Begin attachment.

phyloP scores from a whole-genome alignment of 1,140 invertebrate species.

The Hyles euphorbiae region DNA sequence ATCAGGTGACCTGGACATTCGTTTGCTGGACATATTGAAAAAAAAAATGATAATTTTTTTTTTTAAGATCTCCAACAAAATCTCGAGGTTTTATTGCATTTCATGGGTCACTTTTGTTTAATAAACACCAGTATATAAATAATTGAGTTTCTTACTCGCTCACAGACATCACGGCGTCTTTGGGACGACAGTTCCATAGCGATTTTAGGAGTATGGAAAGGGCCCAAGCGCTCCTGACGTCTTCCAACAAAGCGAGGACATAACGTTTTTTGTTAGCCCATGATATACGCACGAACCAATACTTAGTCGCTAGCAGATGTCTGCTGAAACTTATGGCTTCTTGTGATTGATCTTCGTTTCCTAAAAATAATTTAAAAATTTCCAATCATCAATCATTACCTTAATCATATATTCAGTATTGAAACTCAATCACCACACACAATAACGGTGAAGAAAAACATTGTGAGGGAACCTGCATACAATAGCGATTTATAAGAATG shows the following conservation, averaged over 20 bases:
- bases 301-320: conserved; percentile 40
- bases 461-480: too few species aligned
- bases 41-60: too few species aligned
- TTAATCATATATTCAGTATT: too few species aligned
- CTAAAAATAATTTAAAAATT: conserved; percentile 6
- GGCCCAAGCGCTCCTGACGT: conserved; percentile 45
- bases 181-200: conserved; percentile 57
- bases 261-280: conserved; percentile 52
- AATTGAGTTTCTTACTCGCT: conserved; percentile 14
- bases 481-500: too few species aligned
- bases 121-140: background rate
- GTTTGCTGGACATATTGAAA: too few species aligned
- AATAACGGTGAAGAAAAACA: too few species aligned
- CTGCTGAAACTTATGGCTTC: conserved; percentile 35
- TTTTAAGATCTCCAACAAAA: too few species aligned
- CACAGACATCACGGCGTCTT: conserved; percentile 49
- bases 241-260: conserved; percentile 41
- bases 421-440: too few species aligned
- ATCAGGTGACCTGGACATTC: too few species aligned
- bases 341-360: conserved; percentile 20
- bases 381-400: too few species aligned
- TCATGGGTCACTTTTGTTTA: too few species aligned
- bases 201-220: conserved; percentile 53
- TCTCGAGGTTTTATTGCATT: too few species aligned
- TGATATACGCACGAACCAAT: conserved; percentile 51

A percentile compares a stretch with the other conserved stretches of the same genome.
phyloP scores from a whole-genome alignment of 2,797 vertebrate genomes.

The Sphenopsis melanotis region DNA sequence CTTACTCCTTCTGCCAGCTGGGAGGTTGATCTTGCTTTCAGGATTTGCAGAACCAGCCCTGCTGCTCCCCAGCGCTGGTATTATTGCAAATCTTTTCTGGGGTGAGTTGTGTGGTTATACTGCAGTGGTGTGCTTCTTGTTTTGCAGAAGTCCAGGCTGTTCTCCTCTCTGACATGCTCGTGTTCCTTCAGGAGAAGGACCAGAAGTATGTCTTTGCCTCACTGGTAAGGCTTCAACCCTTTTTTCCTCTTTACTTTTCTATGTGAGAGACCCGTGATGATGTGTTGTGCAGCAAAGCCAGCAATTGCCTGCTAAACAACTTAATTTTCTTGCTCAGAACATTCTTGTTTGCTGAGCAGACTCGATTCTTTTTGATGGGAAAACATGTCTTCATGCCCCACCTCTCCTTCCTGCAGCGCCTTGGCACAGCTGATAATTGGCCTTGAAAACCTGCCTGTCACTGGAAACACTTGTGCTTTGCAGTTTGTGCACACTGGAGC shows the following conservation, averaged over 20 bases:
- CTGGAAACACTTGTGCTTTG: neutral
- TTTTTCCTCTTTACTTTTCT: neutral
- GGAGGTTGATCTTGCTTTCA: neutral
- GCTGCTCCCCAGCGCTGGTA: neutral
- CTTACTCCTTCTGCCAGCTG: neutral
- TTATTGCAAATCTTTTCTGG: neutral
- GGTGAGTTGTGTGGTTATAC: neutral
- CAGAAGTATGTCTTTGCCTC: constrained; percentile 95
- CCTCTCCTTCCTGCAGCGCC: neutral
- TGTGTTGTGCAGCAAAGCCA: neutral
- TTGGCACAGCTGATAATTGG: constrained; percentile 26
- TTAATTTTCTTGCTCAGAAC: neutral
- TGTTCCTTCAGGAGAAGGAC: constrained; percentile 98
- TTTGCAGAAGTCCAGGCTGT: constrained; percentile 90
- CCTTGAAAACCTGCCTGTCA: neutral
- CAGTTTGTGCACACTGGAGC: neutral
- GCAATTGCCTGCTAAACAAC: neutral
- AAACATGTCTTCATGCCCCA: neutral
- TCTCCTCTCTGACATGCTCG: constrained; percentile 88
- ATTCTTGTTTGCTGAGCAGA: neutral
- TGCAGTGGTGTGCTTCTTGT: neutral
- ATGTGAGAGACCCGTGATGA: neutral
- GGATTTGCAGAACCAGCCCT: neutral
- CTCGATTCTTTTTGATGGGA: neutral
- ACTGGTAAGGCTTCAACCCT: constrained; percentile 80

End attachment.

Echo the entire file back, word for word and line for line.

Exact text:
phyloP scores from a whole-genome alignment of 1,140 invertebrate species.

The Hyles euphorbiae region DNA sequence ATCAGGTGACCTGGACATTCGTTTGCTGGACATATTGAAAAAAAAAATGATAATTTTTTTTTTTAAGATCTCCAACAAAATCTCGAGGTTTTATTGCATTTCATGGGTCACTTTTGTTTAATAAACACCAGTATATAAATAATTGAGTTTCTTACTCGCTCACAGACATCACGGCGTCTTTGGGACGACAGTTCCATAGCGATTTTAGGAGTATGGAAAGGGCCCAAGCGCTCCTGACGTCTTCCAACAAAGCGAGGACATAACGTTTTTTGTTAGCCCATGATATACGCACGAACCAATACTTAGTCGCTAGCAGATGTCTGCTGAAACTTATGGCTTCTTGTGATTGATCTTCGTTTCCTAAAAATAATTTAAAAATTTCCAATCATCAATCATTACCTTAATCATATATTCAGTATTGAAACTCAATCACCACACACAATAACGGTGAAGAAAAACATTGTGAGGGAACCTGCATACAATAGCGATTTATAAGAATG shows the following conservation, averaged over 20 bases:
- bases 301-320: conserved; percentile 40
- bases 461-480: too few species aligned
- bases 41-60: too few species aligned
- TTAATCATATATTCAGTATT: too few species aligned
- CTAAAAATAATTTAAAAATT: conserved; percentile 6
- GGCCCAAGCGCTCCTGACGT: conserved; percentile 45
- bases 181-200: conserved; percentile 57
- bases 261-280: conserved; percentile 52
- AATTGAGTTTCTTACTCGCT: conserved; percentile 14
- bases 481-500: too few species aligned
- bases 121-140: background rate
- GTTTGCTGGACATATTGAAA: too few species aligned
- AATAACGGTGAAGAAAAACA: too few species aligned
- CTGCTGAAACTTATGGCTTC: conserved; percentile 35
- TTTTAAGATCTCCAACAAAA: too few species aligned
- CACAGACATCACGGCGTCTT: conserved; percentile 49
- bases 241-260: conserved; percentile 41
- bases 421-440: too few species aligned
- ATCAGGTGACCTGGACATTC: too few species aligned
- bases 341-360: conserved; percentile 20
- bases 381-400: too few species aligned
- TCATGGGTCACTTTTGTTTA: too few species aligned
- bases 201-220: conserved; percentile 53
- TCTCGAGGTTTTATTGCATT: too few species aligned
- TGATATACGCACGAACCAAT: conserved; percentile 51

A percentile compares a stretch with the other conserved stretches of the same genome.
phyloP scores from a whole-genome alignment of 2,797 vertebrate genomes.

The Sphenopsis melanotis region DNA sequence CTTACTCCTTCTGCCAGCTGGGAGGTTGATCTTGCTTTCAGGATTTGCAGAACCAGCCCTGCTGCTCCCCAGCGCTGGTATTATTGCAAATCTTTTCTGGGGTGAGTTGTGTGGTTATACTGCAGTGGTGTGCTTCTTGTTTTGCAGAAGTCCAGGCTGTTCTCCTCTCTGACATGCTCGTGTTCCTTCAGGAGAAGGACCAGAAGTATGTCTTTGCCTCACTGGTAAGGCTTCAACCCTTTTTTCCTCTTTACTTTTCTATGTGAGAGACCCGTGATGATGTGTTGTGCAGCAAAGCCAGCAATTGCCTGCTAAACAACTTAATTTTCTTGCTCAGAACATTCTTGTTTGCTGAGCAGACTCGATTCTTTTTGATGGGAAAACATGTCTTCATGCCCCACCTCTCCTTCCTGCAGCGCCTTGGCACAGCTGATAATTGGCCTTGAAAACCTGCCTGTCACTGGAAACACTTGTGCTTTGCAGTTTGTGCACACTGGAGC shows the following conservation, averaged over 20 bases:
- CTGGAAACACTTGTGCTTTG: neutral
- TTTTTCCTCTTTACTTTTCT: neutral
- GGAGGTTGATCTTGCTTTCA: neutral
- GCTGCTCCCCAGCGCTGGTA: neutral
- CTTACTCCTTCTGCCAGCTG: neutral
- TTATTGCAAATCTTTTCTGG: neutral
- GGTGAGTTGTGTGGTTATAC: neutral
- CAGAAGTATGTCTTTGCCTC: constrained; percentile 95
- CCTCTCCTTCCTGCAGCGCC: neutral
- TGTGTTGTGCAGCAAAGCCA: neutral
- TTGGCACAGCTGATAATTGG: constrained; percentile 26
- TTAATTTTCTTGCTCAGAAC: neutral
- TGTTCCTTCAGGAGAAGGAC: constrained; percentile 98
- TTTGCAGAAGTCCAGGCTGT: constrained; percentile 90
- CCTTGAAAACCTGCCTGTCA: neutral
- CAGTTTGTGCACACTGGAGC: neutral
- GCAATTGCCTGCTAAACAAC: neutral
- AAACATGTCTTCATGCCCCA: neutral
- TCTCCTCTCTGACATGCTCG: constrained; percentile 88
- ATTCTTGTTTGCTGAGCAGA: neutral
- TGCAGTGGTGTGCTTCTTGT: neutral
- ATGTGAGAGACCCGTGATGA: neutral
- GGATTTGCAGAACCAGCCCT: neutral
- CTCGATTCTTTTTGATGGGA: neutral
- ACTGGTAAGGCTTCAACCCT: constrained; percentile 80